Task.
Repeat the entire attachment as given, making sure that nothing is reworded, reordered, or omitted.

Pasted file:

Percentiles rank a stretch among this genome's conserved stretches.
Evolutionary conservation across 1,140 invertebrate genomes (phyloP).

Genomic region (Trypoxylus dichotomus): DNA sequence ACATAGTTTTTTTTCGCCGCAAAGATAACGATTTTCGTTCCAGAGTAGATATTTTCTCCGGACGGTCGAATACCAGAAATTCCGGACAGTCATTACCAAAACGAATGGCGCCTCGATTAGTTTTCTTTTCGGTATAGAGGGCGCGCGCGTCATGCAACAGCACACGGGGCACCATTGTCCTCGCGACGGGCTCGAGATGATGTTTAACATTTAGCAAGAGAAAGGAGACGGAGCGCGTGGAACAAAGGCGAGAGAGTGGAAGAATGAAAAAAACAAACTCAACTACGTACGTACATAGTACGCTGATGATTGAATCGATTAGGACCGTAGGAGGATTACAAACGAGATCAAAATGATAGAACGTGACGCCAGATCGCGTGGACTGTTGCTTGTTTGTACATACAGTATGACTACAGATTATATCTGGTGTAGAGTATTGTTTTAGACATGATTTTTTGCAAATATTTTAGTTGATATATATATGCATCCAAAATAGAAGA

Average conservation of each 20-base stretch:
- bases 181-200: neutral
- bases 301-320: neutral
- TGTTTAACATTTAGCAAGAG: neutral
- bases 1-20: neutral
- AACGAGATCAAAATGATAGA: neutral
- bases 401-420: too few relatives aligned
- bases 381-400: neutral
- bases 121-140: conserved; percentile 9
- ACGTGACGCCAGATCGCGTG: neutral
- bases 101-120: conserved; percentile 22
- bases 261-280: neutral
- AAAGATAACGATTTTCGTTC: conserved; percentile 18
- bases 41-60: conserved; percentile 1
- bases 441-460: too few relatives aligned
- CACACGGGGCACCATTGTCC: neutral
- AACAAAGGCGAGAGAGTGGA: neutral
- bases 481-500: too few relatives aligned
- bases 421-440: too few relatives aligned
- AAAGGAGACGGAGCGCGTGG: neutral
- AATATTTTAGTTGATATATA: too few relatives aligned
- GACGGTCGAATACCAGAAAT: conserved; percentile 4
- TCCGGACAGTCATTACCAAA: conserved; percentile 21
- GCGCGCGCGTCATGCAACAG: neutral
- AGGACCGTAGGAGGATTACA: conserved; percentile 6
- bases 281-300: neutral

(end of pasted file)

Percentiles rank a stretch among this genome's conserved stretches.
Evolutionary conservation across 1,140 invertebrate genomes (phyloP).

Genomic region (Trypoxylus dichotomus): DNA sequence ACATAGTTTTTTTTCGCCGCAAAGATAACGATTTTCGTTCCAGAGTAGATATTTTCTCCGGACGGTCGAATACCAGAAATTCCGGACAGTCATTACCAAAACGAATGGCGCCTCGATTAGTTTTCTTTTCGGTATAGAGGGCGCGCGCGTCATGCAACAGCACACGGGGCACCATTGTCCTCGCGACGGGCTCGAGATGATGTTTAACATTTAGCAAGAGAAAGGAGACGGAGCGCGTGGAACAAAGGCGAGAGAGTGGAAGAATGAAAAAAACAAACTCAACTACGTACGTACATAGTACGCTGATGATTGAATCGATTAGGACCGTAGGAGGATTACAAACGAGATCAAAATGATAGAACGTGACGCCAGATCGCGTGGACTGTTGCTTGTTTGTACATACAGTATGACTACAGATTATATCTGGTGTAGAGTATTGTTTTAGACATGATTTTTTGCAAATATTTTAGTTGATATATATATGCATCCAAAATAGAAGA

Average conservation of each 20-base stretch:
- bases 181-200: neutral
- bases 301-320: neutral
- TGTTTAACATTTAGCAAGAG: neutral
- bases 1-20: neutral
- AACGAGATCAAAATGATAGA: neutral
- bases 401-420: too few relatives aligned
- bases 381-400: neutral
- bases 121-140: conserved; percentile 9
- ACGTGACGCCAGATCGCGTG: neutral
- bases 101-120: conserved; percentile 22
- bases 261-280: neutral
- AAAGATAACGATTTTCGTTC: conserved; percentile 18
- bases 41-60: conserved; percentile 1
- bases 441-460: too few relatives aligned
- CACACGGGGCACCATTGTCC: neutral
- AACAAAGGCGAGAGAGTGGA: neutral
- bases 481-500: too few relatives aligned
- bases 421-440: too few relatives aligned
- AAAGGAGACGGAGCGCGTGG: neutral
- AATATTTTAGTTGATATATA: too few relatives aligned
- GACGGTCGAATACCAGAAAT: conserved; percentile 4
- TCCGGACAGTCATTACCAAA: conserved; percentile 21
- GCGCGCGCGTCATGCAACAG: neutral
- AGGACCGTAGGAGGATTACA: conserved; percentile 6
- bases 281-300: neutral